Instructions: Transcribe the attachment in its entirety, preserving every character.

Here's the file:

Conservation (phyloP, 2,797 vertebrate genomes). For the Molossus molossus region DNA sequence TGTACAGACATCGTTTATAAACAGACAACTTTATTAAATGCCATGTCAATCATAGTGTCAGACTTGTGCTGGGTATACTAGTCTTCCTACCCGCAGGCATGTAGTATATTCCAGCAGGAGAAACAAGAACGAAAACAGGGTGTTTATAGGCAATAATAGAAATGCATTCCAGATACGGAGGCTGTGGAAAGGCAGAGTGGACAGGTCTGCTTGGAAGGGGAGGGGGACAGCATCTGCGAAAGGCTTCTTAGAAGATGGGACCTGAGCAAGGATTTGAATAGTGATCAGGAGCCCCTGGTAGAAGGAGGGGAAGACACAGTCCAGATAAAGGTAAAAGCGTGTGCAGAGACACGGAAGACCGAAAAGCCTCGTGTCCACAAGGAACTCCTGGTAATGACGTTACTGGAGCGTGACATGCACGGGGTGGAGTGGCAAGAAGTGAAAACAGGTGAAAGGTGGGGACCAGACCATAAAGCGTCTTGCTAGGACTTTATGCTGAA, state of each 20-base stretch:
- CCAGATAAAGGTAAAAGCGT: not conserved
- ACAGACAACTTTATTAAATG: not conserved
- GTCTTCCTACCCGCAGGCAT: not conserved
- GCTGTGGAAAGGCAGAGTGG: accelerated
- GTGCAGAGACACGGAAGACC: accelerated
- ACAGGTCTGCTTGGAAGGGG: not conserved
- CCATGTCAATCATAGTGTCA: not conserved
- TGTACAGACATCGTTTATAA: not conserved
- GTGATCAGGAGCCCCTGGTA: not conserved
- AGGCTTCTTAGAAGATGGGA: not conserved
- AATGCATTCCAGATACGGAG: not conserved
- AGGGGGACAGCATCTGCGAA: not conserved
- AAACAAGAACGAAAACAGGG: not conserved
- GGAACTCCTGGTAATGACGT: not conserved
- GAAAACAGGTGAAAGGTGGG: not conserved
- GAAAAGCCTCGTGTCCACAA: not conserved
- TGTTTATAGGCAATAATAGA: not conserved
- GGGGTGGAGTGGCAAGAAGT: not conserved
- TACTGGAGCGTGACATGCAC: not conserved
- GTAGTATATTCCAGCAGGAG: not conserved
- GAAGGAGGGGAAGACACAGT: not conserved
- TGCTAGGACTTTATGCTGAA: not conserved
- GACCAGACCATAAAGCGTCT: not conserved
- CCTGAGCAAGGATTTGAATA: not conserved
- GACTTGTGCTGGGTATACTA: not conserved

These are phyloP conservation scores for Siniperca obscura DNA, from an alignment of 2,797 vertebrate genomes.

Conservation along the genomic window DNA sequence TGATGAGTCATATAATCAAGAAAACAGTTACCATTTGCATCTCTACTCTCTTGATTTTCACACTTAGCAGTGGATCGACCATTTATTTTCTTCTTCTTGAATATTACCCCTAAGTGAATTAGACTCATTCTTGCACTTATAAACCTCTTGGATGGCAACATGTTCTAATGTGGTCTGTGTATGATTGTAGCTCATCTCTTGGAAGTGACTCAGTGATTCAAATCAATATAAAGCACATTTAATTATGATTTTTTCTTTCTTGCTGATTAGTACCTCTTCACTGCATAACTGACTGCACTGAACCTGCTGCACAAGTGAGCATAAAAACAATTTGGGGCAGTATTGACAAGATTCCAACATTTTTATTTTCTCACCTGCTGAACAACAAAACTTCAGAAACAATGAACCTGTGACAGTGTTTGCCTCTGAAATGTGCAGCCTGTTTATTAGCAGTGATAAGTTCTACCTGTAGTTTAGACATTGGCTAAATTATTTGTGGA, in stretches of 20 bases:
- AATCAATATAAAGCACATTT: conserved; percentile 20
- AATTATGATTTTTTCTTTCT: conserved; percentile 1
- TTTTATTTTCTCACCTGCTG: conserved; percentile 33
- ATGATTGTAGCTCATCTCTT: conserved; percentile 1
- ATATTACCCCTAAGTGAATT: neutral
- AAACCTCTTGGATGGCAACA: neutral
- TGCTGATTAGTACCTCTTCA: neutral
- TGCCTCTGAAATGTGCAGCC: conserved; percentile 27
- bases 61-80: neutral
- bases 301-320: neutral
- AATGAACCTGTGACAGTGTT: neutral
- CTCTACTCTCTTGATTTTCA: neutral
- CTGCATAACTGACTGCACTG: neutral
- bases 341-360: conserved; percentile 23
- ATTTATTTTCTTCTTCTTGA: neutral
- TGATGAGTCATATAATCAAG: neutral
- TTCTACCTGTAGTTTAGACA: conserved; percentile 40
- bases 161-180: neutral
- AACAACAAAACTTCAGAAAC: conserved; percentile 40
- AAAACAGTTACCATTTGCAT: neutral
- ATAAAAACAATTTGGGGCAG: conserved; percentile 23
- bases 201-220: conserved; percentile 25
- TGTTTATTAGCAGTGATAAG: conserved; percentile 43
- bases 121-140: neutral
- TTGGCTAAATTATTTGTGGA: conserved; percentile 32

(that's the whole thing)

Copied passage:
Conservation (phyloP, 2,797 vertebrate genomes). For the Molossus molossus region DNA sequence TGTACAGACATCGTTTATAAACAGACAACTTTATTAAATGCCATGTCAATCATAGTGTCAGACTTGTGCTGGGTATACTAGTCTTCCTACCCGCAGGCATGTAGTATATTCCAGCAGGAGAAACAAGAACGAAAACAGGGTGTTTATAGGCAATAATAGAAATGCATTCCAGATACGGAGGCTGTGGAAAGGCAGAGTGGACAGGTCTGCTTGGAAGGGGAGGGGGACAGCATCTGCGAAAGGCTTCTTAGAAGATGGGACCTGAGCAAGGATTTGAATAGTGATCAGGAGCCCCTGGTAGAAGGAGGGGAAGACACAGTCCAGATAAAGGTAAAAGCGTGTGCAGAGACACGGAAGACCGAAAAGCCTCGTGTCCACAAGGAACTCCTGGTAATGACGTTACTGGAGCGTGACATGCACGGGGTGGAGTGGCAAGAAGTGAAAACAGGTGAAAGGTGGGGACCAGACCATAAAGCGTCTTGCTAGGACTTTATGCTGAA, state of each 20-base stretch:
- CCAGATAAAGGTAAAAGCGT: not conserved
- ACAGACAACTTTATTAAATG: not conserved
- GTCTTCCTACCCGCAGGCAT: not conserved
- GCTGTGGAAAGGCAGAGTGG: accelerated
- GTGCAGAGACACGGAAGACC: accelerated
- ACAGGTCTGCTTGGAAGGGG: not conserved
- CCATGTCAATCATAGTGTCA: not conserved
- TGTACAGACATCGTTTATAA: not conserved
- GTGATCAGGAGCCCCTGGTA: not conserved
- AGGCTTCTTAGAAGATGGGA: not conserved
- AATGCATTCCAGATACGGAG: not conserved
- AGGGGGACAGCATCTGCGAA: not conserved
- AAACAAGAACGAAAACAGGG: not conserved
- GGAACTCCTGGTAATGACGT: not conserved
- GAAAACAGGTGAAAGGTGGG: not conserved
- GAAAAGCCTCGTGTCCACAA: not conserved
- TGTTTATAGGCAATAATAGA: not conserved
- GGGGTGGAGTGGCAAGAAGT: not conserved
- TACTGGAGCGTGACATGCAC: not conserved
- GTAGTATATTCCAGCAGGAG: not conserved
- GAAGGAGGGGAAGACACAGT: not conserved
- TGCTAGGACTTTATGCTGAA: not conserved
- GACCAGACCATAAAGCGTCT: not conserved
- CCTGAGCAAGGATTTGAATA: not conserved
- GACTTGTGCTGGGTATACTA: not conserved

These are phyloP conservation scores for Siniperca obscura DNA, from an alignment of 2,797 vertebrate genomes.

Conservation along the genomic window DNA sequence TGATGAGTCATATAATCAAGAAAACAGTTACCATTTGCATCTCTACTCTCTTGATTTTCACACTTAGCAGTGGATCGACCATTTATTTTCTTCTTCTTGAATATTACCCCTAAGTGAATTAGACTCATTCTTGCACTTATAAACCTCTTGGATGGCAACATGTTCTAATGTGGTCTGTGTATGATTGTAGCTCATCTCTTGGAAGTGACTCAGTGATTCAAATCAATATAAAGCACATTTAATTATGATTTTTTCTTTCTTGCTGATTAGTACCTCTTCACTGCATAACTGACTGCACTGAACCTGCTGCACAAGTGAGCATAAAAACAATTTGGGGCAGTATTGACAAGATTCCAACATTTTTATTTTCTCACCTGCTGAACAACAAAACTTCAGAAACAATGAACCTGTGACAGTGTTTGCCTCTGAAATGTGCAGCCTGTTTATTAGCAGTGATAAGTTCTACCTGTAGTTTAGACATTGGCTAAATTATTTGTGGA, in stretches of 20 bases:
- AATCAATATAAAGCACATTT: conserved; percentile 20
- AATTATGATTTTTTCTTTCT: conserved; percentile 1
- TTTTATTTTCTCACCTGCTG: conserved; percentile 33
- ATGATTGTAGCTCATCTCTT: conserved; percentile 1
- ATATTACCCCTAAGTGAATT: neutral
- AAACCTCTTGGATGGCAACA: neutral
- TGCTGATTAGTACCTCTTCA: neutral
- TGCCTCTGAAATGTGCAGCC: conserved; percentile 27
- bases 61-80: neutral
- bases 301-320: neutral
- AATGAACCTGTGACAGTGTT: neutral
- CTCTACTCTCTTGATTTTCA: neutral
- CTGCATAACTGACTGCACTG: neutral
- bases 341-360: conserved; percentile 23
- ATTTATTTTCTTCTTCTTGA: neutral
- TGATGAGTCATATAATCAAG: neutral
- TTCTACCTGTAGTTTAGACA: conserved; percentile 40
- bases 161-180: neutral
- AACAACAAAACTTCAGAAAC: conserved; percentile 40
- AAAACAGTTACCATTTGCAT: neutral
- ATAAAAACAATTTGGGGCAG: conserved; percentile 23
- bases 201-220: conserved; percentile 25
- TGTTTATTAGCAGTGATAAG: conserved; percentile 43
- bases 121-140: neutral
- TTGGCTAAATTATTTGTGGA: conserved; percentile 32